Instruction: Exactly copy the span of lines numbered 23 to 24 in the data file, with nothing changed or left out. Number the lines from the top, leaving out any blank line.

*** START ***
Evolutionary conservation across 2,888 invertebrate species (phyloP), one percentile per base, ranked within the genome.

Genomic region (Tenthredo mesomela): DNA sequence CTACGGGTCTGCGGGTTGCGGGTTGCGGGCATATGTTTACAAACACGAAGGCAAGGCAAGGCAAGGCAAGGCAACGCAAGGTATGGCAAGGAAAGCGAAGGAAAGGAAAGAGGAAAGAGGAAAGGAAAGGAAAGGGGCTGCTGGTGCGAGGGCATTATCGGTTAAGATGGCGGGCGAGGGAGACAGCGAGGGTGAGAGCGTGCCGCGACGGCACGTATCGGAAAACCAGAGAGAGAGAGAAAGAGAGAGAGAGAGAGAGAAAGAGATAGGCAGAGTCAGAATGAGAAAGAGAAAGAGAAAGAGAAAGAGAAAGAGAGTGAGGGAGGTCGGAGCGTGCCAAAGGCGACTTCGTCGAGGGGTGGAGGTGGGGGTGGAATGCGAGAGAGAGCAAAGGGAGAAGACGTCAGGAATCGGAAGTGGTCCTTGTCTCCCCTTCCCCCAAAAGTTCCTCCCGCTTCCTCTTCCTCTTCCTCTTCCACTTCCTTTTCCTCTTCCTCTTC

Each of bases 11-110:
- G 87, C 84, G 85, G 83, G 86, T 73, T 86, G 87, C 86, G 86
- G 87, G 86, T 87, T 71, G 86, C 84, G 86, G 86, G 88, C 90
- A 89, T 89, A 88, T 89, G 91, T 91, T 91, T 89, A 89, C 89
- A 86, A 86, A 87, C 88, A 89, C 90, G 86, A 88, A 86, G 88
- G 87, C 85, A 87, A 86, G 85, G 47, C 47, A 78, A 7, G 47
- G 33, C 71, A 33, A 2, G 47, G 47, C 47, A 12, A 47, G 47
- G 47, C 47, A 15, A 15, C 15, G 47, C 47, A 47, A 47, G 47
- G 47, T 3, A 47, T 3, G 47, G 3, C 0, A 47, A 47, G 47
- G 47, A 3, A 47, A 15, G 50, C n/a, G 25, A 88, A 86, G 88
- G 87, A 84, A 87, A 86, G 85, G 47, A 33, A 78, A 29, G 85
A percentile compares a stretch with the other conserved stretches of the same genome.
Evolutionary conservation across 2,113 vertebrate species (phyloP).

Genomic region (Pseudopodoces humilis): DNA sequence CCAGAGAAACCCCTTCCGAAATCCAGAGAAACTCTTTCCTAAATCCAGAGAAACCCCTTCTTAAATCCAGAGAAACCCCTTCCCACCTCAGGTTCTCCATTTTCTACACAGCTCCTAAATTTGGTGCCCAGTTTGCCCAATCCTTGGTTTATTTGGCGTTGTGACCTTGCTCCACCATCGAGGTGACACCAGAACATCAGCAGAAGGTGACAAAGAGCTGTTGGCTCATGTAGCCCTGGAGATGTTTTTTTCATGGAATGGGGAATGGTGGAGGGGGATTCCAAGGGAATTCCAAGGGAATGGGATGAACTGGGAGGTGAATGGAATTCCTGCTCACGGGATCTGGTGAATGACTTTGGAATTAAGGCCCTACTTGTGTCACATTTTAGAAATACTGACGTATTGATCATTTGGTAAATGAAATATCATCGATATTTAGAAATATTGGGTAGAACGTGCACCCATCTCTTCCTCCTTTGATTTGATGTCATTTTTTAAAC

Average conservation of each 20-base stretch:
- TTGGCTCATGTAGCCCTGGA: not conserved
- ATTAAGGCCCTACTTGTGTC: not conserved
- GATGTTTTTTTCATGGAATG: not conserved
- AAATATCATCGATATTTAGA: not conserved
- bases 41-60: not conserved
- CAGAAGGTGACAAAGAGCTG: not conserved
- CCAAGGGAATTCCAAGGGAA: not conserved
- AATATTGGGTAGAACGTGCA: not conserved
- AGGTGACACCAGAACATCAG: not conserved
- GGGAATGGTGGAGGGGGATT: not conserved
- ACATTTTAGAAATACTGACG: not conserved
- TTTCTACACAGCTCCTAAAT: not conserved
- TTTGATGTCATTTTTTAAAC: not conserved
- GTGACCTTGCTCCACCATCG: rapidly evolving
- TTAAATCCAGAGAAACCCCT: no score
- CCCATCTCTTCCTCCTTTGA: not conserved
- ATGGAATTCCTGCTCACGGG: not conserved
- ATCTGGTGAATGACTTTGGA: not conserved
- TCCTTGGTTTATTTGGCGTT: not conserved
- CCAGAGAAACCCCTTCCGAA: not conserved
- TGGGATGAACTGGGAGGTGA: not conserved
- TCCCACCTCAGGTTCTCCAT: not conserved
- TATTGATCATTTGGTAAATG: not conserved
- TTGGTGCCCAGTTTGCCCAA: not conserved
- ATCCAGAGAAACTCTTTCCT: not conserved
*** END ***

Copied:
- CAGAAGGTGACAAAGAGCTG: not conserved
- CCAAGGGAATTCCAAGGGAA: not conserved